AEW's William Regal on Blackpool Combat Club, Keys to Success in Pro Wrestling

The Doctor Chris Mueller@@BR_DoctorFeatured ColumnistMay 11, 2022

William Regal
William Regal@MelColemanArt

When it comes to pro wrestling legends, few are as universally respected by fans and wrestlers as William Regal.

His career in the industry spans more than 30 years and includes runs with several different promotions, including both WCW and WWE at the height of their powers.

Nowadays, the former King of the Ring is helping others in their quest for greatness by running The Blackpool Combat Club in All Elite Wrestling. With Bryan Danielson, Jon Moxley and Wheeler Yuta as his proteges, Regal has quickly built one of the most popular factions in all of pro wrestling.

We had a chance to speak to the Englishman about joining AEW, forming the BCC, how he's feeling physically, his approach to performing and much more.

How He is Holding Up

MelColemanArt @MelColemanArt

Sir William Regal @RealKingRegal #AEW #AEWDynamite #WilliamRegal #BCC https://t.co/oDriX8uRSd

No matter what kind of style you work, spending over 30 years in the wrestling business is going to take its toll on your body.

Regal has dealt with his fair share of injuries over the years, but he is doing well these days as he celebrated turning 54 on Tuesday.

"I feel as good as I can possibly feel as far as from what I've been through, if that makes any sense," he said. "You know, major neck surgeries. I've had a pericardiectomy, which was this very, very rare thing to have. Thirty years as a wrestler, 26 of those full-time.

"So I've just finished doing 200 Hindu squats, and 100 Hindu push-ups and walked a couple of miles. So for being 54 in a few days, I feel as good as I think I'm ever going to. I probably could feel a bit better if I really put my mind to it as far as getting my work done on my body and all that kind of stuff, or doing extra bits of whatever, but I think I feel as good as I possibly can be and for what I've done with my life, so I feel good."

Joining AEW

Regal made his AEW debut at the Revolution pay-per-view on March 6 at the end of Danielson and Moxley's brutal encounter.

As somebody who has had a big impact on the careers of both men, he took it upon himself to break up their post-match fight and put them on the same page.

And the four-time WCW TV champion seems to be having the time of his life with his new role.

"I've enjoyed it immensely," Regal said. "How many weeks am I in? I really don't even know how many weeks, it's just gone by so quickly. And if I actually take a step out of it for a second and look back and think, 'Well, I was fortunate enough to get brought into this company to be in a role. And that role worked out.'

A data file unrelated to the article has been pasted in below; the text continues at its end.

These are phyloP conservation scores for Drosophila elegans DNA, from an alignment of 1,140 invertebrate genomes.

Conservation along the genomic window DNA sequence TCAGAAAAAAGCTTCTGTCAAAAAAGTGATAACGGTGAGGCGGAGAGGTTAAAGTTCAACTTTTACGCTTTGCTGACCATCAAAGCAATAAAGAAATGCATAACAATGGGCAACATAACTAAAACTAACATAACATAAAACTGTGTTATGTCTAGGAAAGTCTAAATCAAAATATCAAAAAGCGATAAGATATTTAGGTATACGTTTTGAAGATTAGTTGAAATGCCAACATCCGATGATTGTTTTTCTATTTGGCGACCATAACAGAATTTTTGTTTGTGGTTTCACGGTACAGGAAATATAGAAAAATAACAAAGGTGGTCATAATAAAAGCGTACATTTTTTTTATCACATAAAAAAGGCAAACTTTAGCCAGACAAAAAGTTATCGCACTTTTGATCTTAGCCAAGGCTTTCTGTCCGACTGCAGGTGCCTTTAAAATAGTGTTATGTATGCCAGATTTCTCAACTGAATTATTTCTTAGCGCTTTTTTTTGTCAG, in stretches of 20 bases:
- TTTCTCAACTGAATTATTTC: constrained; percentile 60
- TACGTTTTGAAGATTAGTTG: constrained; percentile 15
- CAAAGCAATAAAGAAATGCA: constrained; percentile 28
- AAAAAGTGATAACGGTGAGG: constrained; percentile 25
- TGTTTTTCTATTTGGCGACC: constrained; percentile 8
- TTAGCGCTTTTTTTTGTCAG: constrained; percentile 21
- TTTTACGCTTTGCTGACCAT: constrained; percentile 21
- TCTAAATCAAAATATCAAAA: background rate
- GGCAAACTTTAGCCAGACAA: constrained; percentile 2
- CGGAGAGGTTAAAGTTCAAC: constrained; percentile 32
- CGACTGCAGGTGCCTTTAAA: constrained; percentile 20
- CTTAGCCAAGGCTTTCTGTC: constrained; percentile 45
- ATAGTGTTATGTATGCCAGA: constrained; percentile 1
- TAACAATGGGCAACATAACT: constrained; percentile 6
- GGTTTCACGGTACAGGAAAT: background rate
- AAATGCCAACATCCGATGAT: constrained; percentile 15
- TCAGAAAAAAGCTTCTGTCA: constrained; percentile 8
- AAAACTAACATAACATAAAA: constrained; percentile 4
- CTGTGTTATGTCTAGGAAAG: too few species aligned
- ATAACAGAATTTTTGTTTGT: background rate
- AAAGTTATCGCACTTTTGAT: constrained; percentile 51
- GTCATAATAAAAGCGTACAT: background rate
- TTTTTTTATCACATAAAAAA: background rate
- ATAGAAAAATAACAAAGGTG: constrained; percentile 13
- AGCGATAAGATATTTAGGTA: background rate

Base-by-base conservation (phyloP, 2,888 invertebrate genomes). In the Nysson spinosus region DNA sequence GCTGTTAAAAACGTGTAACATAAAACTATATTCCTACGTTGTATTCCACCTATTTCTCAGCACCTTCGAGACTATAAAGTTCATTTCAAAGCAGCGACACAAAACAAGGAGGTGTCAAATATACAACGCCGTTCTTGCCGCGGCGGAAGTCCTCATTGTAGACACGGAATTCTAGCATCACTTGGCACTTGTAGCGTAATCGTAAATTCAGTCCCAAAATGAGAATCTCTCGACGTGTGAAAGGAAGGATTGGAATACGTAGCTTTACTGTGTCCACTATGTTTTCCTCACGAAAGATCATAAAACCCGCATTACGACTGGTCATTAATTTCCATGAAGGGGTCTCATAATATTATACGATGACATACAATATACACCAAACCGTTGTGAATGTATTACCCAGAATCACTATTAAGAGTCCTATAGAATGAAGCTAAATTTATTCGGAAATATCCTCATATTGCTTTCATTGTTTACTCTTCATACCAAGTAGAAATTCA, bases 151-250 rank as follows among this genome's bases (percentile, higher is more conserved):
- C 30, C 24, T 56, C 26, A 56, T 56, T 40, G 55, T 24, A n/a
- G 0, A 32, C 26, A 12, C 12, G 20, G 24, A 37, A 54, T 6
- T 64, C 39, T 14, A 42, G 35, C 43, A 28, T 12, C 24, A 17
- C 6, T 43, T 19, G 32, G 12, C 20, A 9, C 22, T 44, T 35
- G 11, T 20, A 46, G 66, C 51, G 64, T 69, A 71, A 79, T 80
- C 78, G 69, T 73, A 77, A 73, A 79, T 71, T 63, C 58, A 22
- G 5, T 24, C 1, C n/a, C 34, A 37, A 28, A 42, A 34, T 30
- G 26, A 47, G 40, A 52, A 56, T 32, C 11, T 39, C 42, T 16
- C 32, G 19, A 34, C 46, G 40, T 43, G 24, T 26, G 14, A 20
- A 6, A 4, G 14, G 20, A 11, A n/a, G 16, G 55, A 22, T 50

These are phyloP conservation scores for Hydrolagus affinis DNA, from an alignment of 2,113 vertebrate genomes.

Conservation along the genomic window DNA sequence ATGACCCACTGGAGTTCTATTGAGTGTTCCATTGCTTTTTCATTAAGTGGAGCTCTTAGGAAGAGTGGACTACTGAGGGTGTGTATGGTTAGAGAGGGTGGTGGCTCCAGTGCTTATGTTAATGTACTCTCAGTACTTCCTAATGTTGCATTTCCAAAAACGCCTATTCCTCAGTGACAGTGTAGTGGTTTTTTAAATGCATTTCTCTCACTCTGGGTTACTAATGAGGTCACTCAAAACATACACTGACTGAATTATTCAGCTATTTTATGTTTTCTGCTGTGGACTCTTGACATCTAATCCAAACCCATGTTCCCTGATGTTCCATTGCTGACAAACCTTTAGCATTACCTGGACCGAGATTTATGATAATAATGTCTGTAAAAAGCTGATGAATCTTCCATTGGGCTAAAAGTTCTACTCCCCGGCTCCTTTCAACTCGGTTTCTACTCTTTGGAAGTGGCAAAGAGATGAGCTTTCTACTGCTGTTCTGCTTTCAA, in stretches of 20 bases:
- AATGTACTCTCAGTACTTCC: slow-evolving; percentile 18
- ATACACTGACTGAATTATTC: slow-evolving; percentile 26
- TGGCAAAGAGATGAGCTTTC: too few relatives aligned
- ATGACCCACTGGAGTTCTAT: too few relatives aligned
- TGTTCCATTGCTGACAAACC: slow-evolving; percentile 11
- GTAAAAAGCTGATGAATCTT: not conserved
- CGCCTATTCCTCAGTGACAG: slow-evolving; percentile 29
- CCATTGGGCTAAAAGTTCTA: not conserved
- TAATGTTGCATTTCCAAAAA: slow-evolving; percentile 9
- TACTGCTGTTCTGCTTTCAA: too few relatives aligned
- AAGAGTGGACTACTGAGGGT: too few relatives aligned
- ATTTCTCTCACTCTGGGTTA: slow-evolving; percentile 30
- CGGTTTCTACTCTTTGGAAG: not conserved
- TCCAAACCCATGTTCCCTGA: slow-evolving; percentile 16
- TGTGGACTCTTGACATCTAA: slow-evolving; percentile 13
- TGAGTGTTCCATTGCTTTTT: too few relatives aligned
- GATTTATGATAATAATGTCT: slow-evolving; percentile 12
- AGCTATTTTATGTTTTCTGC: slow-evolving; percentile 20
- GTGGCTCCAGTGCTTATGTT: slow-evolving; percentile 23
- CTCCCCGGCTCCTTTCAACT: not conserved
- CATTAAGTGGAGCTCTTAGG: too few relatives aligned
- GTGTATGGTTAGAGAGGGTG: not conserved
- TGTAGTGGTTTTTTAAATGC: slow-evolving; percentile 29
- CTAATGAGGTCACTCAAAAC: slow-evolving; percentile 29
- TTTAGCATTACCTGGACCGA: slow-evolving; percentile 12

"And we're only in two months, which is nothing really, and we've made a new star. And we haven't even scratched the surface of what we can do with this group. It's just been great."

Forming the Blackpool Combat Club

When Regal confronted Moxley and Danielson at Revolution, he instantly put them in their place with a couple of slaps to the face. Once everybody calmed down, they immediately got on the same page and began forming a plan.

A few weeks later, Yuta was added to the group. He not only proved himself in a brutal encounter against Mox, but he also didn't back down from Regal despite being a bloody mess after the match.

They took the ROH Pure champion under their wing and have been dominating ever since. Regal spoke about bringing the group together and how it all came about.

"So Bryan gave me a call," he said. "It might have been three weeks maybe before I actually debuted, and he said 'Could you talk to Tony [Khan] please? Would you like to come in here? We have this idea.' And I thought, 'That sounds like a lot of fun.' And then I talked to Tony, and it all sounded like a lot of fun to come in as a talent and again just be me and be with Bryan because we've got such a long history together.

"Then I started watching the show because when I was let go by WWE, I checked out of wrestling completely. It might have only been six weeks, but when I say that I checked out, I checked out because all I've ever done is wrestling. And the only times I haven't done it is has been when I've been really, really ill.

"So it wasn't my job anymore. Let me have a complete break from this and not think about it, except for stuff that I liked, which is watching old British wrestling with my son who lives in England. We watched some old British stuff and some old Japanese stuff, and that was it. Then I was checked out.

"So I started watching the show. And then I saw Bryan mentioning there was stuff going on with him and Jon, which looked to me like they were going to be together. And then I spoke to Bryan again. He said, 'Yes, this is the idea.' So I'm saying, 'Thank you. Great.' So I turn up and just do my thing. I didn't know what I was doing until about maybe 15 minutes before we actually did it.

"I got to the building at 7:15 p.m. or something that night. I was in the room. Finally, Jon and Bryan came in and said 'Right, here we go. This is it.' And I'm like "What, this is it?"

"They told me, 'Yep, this is it. We're going out and having a match in a bit, we'll see you then. You just come out and react.' And that's exactly what we did. I just went out and reacted. And, you know, they gave me half an idea of what they wanted and where they wanted to go."

The name of the group is obviously a reference to where Regal grew up and got his start in the business, but he wasn't the one to suggest Blackpool Combat Club as the group's title.